Helen amused herself away from the groping men abandoned by their gossiping wives by exploring the enormous cavern of chandeliers, European artwork and embroidered carpets.
Silver lanterns and candles hung from the ceiling in glittering chains, hanging like new money icicles over an orgy of silk drapes, pine trees sparkling with jewels and rows and rows of Chinese silk paper chains. The canapés were built in towering monuments of all of Europe — The Tower of Pisa, the Eiffel Tower, Notre Dame, The Houses of Parliament — all perfectly reconstructed in paté and cheese and bread to symbolise Mr Enderberg’s European routes. The women’s petticoats were huge, flounced with layers and layers of crisp white silk that seemed to sing when it rustled. Each dress glimmered with gold thread and peacock feather trim, their hair smooth and hard with hairspray. And the brooches! So many bouquets and branches of opals, diamonds and emeralds Helen wondered how many were paste. Gold and silver-leaf fish swam in exotically coloured cocktails, and champagne dyed blue flowed coloured over a fountain surrounded by candles. None of the other guests seemed interested. Money can be a great anaesthetic to the wonders of our surroundings.
The musicians in the corner looked bored by the whole display, as if they had seen this ridiculous extravagance far too many times. The second violinist was far too talented to be slumped in the corner behind a plump smug-looking woman at a party for people who weren’t listening. He sadly played with the very tips of his fingers, eyes shut, as if wishing he was far, far away, beyond the clatter of flute glass and the howling blizzards outside, somewhere where someone heard. It was a sad tune, almost isolated in the bored quintet, some Hungarian melody she hadn’t heard before. Helen studied him carefully.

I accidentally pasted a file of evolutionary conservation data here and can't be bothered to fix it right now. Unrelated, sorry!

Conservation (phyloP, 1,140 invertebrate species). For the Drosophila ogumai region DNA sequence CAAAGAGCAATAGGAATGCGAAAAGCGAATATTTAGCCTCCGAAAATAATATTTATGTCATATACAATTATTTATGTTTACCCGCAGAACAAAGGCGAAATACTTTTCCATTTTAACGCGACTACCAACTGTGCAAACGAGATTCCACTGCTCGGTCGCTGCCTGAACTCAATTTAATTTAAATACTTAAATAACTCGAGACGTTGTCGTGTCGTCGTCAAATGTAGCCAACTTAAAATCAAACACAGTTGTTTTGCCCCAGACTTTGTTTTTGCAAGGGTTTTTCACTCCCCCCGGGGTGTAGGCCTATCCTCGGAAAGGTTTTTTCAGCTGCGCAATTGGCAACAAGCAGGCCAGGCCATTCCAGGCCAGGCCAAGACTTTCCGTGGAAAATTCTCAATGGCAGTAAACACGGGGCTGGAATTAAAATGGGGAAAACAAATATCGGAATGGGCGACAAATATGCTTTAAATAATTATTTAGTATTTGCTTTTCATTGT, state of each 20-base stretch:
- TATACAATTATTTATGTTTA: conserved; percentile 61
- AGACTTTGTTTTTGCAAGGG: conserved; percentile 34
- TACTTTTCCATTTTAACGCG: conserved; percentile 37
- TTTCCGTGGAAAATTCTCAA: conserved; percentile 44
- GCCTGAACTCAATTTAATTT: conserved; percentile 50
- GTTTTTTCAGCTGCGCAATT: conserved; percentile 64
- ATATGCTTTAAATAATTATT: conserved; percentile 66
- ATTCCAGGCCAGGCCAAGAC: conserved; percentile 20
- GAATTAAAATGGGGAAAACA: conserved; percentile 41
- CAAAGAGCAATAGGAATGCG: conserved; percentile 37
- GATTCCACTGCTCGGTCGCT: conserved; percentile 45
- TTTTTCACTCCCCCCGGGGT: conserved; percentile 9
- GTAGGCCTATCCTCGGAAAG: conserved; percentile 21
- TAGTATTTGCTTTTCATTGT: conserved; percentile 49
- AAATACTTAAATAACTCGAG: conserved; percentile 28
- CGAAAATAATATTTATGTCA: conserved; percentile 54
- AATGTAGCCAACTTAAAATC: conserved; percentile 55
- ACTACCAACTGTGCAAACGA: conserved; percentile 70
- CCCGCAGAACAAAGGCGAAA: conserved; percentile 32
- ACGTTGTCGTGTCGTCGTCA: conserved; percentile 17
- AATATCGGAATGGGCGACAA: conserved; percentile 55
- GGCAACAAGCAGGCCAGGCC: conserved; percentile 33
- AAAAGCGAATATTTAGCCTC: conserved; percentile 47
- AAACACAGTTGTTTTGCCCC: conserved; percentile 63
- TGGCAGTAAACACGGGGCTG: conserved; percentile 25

She liked looking. People were all books to her, some torn at the edges, some sealed or scribbled out in places, but all filled with mystery. Even the loudest, most raucous of the society ladies had some sad story to tell; from the mysterious death of her pet poodle at nine to the fact her Daddy secretly sold her dolls to pay a gambling debt, everyone had a little secret they hid behind their vacuous smiles. This violinist was a particular mystery: black hair scraped back to reveal pits of grey at the temples, hard weathered skin, but immaculate hands. A professional musician fallen on hard times? Or a man who had left everything to play the music he loved?
The sad sweet notes hung on the air, ringing off the glass lanterns above. They shook the chandelier ever so slightly, sending light flickering down like the snowflakes outside. Perhaps this is what Europe is like, Helen thought. Decadently beautiful but with a sweet aching sadness no one likes to talk about. Everyone was rich here, greedily gobbling up the city after the hunger of the war. They flittered about handing out cards for this and cards for that, until the floor was white with the confetti of disinterested contacts. Every mouth was full, noisily chewing and eating away while hurling out gossip, wine running from the corners of their mouths to be wiped away unwanted with cobalt napkins. The deserted children sat bored in the corner, tied up with red ribbon and uncomfortable looking expensive tartan suits and frocks. They looked sullen, bored at the whole affair. A loud obnoxious boy sat kicking the bottom of the steps, his shoes already scuffed at the toe.